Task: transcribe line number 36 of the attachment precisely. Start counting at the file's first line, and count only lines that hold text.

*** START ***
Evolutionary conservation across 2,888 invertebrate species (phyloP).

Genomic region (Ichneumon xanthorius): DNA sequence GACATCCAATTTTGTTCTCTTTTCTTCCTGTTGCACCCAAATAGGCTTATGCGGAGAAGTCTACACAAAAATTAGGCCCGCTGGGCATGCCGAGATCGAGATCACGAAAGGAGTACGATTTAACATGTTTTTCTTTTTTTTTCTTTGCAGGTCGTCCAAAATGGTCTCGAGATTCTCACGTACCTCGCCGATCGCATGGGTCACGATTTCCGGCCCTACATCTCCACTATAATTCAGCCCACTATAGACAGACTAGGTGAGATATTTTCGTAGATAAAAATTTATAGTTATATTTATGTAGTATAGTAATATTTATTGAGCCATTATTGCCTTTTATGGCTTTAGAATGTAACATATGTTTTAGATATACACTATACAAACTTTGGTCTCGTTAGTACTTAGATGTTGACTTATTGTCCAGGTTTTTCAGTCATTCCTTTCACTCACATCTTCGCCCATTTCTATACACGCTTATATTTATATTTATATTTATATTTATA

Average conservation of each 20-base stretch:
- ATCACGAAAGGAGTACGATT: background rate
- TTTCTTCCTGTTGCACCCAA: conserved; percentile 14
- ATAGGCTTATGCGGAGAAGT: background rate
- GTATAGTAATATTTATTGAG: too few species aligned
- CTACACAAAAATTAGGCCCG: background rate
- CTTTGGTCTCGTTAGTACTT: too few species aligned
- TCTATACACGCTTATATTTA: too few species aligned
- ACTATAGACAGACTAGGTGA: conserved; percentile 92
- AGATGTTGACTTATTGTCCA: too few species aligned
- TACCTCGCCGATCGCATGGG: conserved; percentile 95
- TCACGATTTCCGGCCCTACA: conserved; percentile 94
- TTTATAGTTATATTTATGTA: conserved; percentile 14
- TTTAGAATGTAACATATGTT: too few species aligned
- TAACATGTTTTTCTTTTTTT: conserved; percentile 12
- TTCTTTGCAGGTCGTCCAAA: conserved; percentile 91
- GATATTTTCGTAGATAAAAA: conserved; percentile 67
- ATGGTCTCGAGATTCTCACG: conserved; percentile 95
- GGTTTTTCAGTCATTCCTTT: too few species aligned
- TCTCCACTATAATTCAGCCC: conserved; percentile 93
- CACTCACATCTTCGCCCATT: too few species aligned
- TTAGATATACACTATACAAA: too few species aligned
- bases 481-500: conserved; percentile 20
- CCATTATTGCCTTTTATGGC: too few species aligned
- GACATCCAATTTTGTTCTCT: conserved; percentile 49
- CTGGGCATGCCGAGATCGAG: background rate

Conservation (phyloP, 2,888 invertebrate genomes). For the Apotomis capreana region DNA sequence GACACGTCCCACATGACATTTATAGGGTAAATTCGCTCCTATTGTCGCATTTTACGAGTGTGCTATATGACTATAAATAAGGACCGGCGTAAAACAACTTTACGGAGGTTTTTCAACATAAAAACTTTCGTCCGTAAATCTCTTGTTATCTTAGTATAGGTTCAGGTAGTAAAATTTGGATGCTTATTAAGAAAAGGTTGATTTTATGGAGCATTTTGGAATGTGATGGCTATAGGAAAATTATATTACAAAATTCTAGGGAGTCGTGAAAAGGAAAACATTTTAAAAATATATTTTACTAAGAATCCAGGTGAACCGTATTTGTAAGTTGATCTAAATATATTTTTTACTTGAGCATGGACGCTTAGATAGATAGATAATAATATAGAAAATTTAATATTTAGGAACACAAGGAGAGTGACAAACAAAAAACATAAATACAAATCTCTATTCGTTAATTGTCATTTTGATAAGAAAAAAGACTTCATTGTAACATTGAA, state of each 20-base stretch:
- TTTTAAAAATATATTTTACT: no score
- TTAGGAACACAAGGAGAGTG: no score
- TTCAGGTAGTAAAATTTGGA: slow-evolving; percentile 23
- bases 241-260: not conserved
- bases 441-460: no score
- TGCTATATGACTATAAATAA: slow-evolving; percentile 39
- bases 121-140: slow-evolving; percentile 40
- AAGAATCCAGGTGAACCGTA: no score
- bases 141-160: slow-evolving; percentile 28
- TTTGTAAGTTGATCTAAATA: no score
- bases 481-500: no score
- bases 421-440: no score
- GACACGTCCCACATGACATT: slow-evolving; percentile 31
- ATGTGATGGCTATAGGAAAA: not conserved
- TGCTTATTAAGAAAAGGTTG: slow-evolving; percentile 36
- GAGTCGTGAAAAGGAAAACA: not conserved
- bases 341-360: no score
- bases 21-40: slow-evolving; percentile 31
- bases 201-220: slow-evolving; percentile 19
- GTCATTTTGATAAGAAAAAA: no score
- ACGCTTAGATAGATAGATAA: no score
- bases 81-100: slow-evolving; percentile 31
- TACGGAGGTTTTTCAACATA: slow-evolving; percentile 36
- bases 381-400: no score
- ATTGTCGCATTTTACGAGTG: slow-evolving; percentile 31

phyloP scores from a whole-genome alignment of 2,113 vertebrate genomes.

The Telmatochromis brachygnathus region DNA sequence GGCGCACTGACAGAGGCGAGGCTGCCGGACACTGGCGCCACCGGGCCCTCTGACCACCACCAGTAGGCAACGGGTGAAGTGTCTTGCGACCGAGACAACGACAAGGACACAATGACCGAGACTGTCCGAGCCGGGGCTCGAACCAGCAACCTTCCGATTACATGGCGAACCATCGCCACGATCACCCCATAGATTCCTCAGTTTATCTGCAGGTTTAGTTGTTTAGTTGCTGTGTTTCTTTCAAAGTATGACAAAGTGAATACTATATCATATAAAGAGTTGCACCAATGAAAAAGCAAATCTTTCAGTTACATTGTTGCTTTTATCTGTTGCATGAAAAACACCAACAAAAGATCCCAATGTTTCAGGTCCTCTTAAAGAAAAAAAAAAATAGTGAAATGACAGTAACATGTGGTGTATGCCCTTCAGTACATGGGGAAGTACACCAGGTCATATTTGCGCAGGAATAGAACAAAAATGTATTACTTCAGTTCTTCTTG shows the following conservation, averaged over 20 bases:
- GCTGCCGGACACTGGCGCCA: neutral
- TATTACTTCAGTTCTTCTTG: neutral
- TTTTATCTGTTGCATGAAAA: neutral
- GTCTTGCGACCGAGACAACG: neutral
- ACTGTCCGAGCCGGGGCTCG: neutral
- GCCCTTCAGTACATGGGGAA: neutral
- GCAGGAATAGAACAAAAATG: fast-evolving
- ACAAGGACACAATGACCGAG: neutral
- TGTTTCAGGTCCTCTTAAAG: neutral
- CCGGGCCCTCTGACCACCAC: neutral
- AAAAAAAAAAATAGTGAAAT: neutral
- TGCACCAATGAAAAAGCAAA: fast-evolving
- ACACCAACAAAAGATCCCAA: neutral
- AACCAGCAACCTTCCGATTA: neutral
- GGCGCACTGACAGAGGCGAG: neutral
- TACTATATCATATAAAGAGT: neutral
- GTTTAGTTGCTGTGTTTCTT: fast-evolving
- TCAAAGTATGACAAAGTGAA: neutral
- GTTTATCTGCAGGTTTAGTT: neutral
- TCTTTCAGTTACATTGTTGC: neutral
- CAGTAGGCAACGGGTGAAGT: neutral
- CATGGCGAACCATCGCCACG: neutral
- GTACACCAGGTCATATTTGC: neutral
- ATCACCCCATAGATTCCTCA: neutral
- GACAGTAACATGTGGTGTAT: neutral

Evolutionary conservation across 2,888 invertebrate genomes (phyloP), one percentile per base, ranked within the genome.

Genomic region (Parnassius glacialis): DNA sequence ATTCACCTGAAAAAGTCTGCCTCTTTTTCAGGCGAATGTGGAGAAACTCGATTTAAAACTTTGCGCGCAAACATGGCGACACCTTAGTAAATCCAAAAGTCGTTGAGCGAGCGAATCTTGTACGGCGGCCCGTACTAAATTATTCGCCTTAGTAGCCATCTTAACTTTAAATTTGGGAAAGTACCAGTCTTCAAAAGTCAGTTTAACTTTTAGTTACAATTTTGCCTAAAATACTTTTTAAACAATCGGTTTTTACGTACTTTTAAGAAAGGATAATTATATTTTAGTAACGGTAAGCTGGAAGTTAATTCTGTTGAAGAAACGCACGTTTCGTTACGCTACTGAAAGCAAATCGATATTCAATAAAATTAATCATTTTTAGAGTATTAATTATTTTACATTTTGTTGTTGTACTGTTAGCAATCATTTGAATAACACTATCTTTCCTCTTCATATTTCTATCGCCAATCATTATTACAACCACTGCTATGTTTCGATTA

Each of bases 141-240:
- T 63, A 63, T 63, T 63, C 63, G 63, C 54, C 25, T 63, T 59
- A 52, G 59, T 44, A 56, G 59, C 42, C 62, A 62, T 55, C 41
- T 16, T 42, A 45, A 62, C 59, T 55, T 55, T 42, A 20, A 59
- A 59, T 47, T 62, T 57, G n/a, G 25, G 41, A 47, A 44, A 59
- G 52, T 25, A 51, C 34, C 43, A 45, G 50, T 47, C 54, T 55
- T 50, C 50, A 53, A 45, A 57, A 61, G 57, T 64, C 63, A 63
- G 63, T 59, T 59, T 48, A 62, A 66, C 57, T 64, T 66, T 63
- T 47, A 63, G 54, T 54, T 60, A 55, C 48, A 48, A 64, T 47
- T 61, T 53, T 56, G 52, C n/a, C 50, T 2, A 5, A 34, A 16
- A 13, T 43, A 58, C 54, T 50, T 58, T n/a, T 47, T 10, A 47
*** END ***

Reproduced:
- bases 121-140: slow-evolving; percentile 40